Our final roundtable review of the Clippers’ 2022 offseason is their signing of former star point guard John Wall to a 2 year, $13.2M deal at the tax-payer mid-level exception.

Ralston Dacanay: B

Another low-risk, high reward in my eyes, I do think taking a swing on John Wall — especially in the capacity in which they did — was a good call. Although losing Isaiah Hartenstein does sting, I think the Clippers’ front office ultimately did well to get Wall to agree to that two-year, $13.2 million contract, which includes a team option for the 2023-24 season. If it doesn’t work out with Wall, LAC is well-equipped to move on. If it does work out, well there are probably going to be some fun highlights to watch. Of course, expectations for Wall should be kept modest until proven otherwise. Everyone knows about how little he’s played in the past three years. Everyone knows about his injury history. However, with what appears to be a strong rapport already established between him and the 213 duo, his ability to still play with pace, pass and defend at a positive level, and Tyronn Lue leading the ship, I’m onboard with seeing what he has left. It also doesn’t hurt that he’s basically said everything you want to hear in interviews since joining the team, as well as appears to be locked in this summer. Bring on the starting point guard training camp duel.

Adam Auslund: B+

This signing will be the biggest test for the Clippers reputation as a revitalization station. With this front office, they’ve had a proclivity for bringing the best out of players who were given up on, or players whose best days appeared to be behind them. Then, after being dipped in Clippers culture, guys like Reggie, Batum, and RoCo emerged re-energized and custom wrapped into roles that fit their strengths. Wall’s best attributes may be more of a want than a need, and while his passing might be unnecessary with how much the ball will be in Kawhi and PG’s hands, this gives them an opportunity to play a style that could unlock more elements and options with a versatile roster. Of course much of his potential as a Clipper could be tied to his accuracy on catch and shoot threes (something he’s aware of) but Reggie went from never shooting better than 38% from three, to 43% next to Kawhi and PG a season ago. Wall’s best year was 37% from distance, but I wouldn’t be surprised if, like Reggie, Wall shoots a career high percentage from the outside.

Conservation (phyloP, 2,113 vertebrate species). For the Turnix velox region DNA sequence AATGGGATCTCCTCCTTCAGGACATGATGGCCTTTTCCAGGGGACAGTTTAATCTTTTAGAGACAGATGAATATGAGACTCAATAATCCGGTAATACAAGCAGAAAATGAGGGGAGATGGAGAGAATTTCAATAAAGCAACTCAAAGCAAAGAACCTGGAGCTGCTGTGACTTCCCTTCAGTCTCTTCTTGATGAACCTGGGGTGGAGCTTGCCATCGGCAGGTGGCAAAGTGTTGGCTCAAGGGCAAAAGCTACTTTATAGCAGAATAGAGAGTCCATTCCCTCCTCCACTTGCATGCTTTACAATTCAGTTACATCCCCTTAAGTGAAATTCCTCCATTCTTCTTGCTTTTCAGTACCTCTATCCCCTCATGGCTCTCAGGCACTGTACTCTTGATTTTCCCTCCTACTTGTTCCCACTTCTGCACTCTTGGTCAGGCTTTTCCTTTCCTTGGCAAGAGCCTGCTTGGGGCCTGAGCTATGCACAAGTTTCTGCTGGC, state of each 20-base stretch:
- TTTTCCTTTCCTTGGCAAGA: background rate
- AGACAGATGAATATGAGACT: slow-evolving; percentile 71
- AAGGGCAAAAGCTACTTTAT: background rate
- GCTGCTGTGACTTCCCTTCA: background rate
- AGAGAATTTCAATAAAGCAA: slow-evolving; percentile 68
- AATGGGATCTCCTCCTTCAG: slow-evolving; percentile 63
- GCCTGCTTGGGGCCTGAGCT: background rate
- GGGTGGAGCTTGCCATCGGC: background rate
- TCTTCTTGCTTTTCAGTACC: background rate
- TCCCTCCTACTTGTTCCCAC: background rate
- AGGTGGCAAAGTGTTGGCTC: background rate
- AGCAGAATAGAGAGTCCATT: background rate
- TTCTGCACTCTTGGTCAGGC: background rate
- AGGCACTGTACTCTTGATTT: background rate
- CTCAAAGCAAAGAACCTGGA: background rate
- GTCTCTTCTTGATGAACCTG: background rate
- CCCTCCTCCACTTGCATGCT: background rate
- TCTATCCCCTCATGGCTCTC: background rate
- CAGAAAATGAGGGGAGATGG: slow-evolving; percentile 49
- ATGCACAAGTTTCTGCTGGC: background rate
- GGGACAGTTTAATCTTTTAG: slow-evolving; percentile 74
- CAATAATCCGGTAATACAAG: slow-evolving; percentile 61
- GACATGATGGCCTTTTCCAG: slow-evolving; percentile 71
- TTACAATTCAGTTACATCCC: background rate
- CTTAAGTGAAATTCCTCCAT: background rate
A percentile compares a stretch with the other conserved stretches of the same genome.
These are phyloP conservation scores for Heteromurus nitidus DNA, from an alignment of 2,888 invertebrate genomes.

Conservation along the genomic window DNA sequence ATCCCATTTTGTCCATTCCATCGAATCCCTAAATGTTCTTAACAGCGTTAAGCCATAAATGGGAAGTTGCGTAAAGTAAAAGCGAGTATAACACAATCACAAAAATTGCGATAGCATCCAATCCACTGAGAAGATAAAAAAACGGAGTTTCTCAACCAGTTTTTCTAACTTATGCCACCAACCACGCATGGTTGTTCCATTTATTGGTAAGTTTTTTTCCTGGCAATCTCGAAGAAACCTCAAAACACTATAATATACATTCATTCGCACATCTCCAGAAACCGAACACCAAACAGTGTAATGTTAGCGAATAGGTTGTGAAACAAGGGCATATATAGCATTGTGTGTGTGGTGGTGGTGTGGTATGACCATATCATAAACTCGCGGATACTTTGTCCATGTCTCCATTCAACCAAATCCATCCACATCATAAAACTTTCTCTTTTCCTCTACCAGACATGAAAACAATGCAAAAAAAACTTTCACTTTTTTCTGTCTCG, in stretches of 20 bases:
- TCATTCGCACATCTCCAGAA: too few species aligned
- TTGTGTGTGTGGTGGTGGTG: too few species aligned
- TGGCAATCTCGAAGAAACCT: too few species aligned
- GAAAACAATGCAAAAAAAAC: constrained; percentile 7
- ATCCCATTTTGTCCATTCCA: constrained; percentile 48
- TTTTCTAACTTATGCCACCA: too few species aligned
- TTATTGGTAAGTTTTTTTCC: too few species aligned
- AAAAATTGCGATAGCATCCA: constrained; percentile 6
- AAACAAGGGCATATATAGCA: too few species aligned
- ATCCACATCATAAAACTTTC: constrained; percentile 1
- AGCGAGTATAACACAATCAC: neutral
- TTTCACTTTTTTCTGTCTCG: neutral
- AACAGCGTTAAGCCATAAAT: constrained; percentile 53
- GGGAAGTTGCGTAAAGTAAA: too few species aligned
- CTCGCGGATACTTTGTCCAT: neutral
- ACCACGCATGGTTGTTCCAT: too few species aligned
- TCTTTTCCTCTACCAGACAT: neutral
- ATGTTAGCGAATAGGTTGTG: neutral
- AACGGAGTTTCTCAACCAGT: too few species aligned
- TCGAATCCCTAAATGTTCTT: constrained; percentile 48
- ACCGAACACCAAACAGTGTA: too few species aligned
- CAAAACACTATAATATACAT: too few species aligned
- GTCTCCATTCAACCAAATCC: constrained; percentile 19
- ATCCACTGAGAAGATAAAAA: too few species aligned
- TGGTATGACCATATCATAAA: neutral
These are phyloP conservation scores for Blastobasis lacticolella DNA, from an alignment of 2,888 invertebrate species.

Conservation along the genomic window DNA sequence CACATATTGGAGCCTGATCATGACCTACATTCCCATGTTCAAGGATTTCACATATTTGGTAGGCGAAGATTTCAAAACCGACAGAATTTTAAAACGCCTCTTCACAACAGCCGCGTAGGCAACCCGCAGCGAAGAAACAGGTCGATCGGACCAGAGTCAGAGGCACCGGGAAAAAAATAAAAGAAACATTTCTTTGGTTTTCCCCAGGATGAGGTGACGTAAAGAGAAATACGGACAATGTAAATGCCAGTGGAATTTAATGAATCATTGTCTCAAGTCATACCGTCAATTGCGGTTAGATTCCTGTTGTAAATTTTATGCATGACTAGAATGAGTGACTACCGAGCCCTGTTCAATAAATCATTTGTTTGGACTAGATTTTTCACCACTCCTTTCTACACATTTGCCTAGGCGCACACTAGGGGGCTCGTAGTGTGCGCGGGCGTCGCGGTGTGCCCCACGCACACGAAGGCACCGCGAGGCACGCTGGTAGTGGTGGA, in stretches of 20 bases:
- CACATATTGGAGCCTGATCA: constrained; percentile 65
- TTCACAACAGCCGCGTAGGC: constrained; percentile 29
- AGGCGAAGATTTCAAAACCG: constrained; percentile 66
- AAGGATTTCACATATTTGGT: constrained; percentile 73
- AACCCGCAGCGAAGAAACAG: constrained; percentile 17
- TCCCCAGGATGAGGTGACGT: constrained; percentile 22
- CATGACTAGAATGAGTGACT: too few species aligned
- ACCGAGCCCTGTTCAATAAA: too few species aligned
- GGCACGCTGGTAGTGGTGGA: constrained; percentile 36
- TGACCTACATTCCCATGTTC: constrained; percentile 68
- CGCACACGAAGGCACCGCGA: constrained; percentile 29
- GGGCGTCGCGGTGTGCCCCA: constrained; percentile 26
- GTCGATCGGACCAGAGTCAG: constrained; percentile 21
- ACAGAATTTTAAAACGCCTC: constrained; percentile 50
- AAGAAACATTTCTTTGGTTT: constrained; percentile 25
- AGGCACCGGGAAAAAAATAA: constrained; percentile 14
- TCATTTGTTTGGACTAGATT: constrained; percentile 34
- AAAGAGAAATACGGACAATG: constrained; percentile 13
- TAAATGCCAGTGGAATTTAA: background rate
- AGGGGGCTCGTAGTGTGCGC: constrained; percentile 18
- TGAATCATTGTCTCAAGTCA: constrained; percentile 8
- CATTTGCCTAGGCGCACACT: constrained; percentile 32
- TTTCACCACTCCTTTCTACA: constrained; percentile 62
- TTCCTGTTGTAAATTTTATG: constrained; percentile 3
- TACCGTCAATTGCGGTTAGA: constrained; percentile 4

As for his athleticism, I’ve posted a video of his most explosive plays (@followadama on twitter) in his 40 games as a Rocket, and as you can see he’ll still put pressure on the rim and get the Clippers playing faster.  I don’t expect him to be a defensive liability either, and with the lack of energy he’ll have to use up on offense, he could be closer to the all-defensive 2nd team he made in 2015. For every concern I see with the signing, the most recent Clippers history and state of the franchise has me confident Coach Lue and the crew will make this work. “BUT RONDO?!” Sure. But while that didn’t workout, it didn’t hold them back from making their first WCF either.

Erik Olsgaard: B

I love the idea of John Wall on the Clippers. While I’ve never agreed with this idea that the one thing the Clips have been missing is a point guard, given the way Paul George and Kawhi Leonard play, it’s undeniable that having someone playmaking downhill like John Wall will add another dimension to the offense. But important questions remain: Is he still that John Wall? Can he still play defense at a high level? Will he buy into the culture that the organization has so expertly crafted? Thus far, he appears to be in great shape and has said all of the right things in interviews. The Clippers have a history of reinvigorating the careers of players the league’s written off, so I wouldn’t be surprised one bit if they did it again with Wall. And ultimately, for only the TPMLE with a team option in year 2, the team has a ton to gain and very little to lose. Truly the only reason I rated this a B was because the point guard position wasn’t really in dire need of improvement, and using the TPMLE on Wall might’ve cost us a better backup center option. But if this pans out, it could potentially make the Clippers title favorites this year.

Lucas Hann: B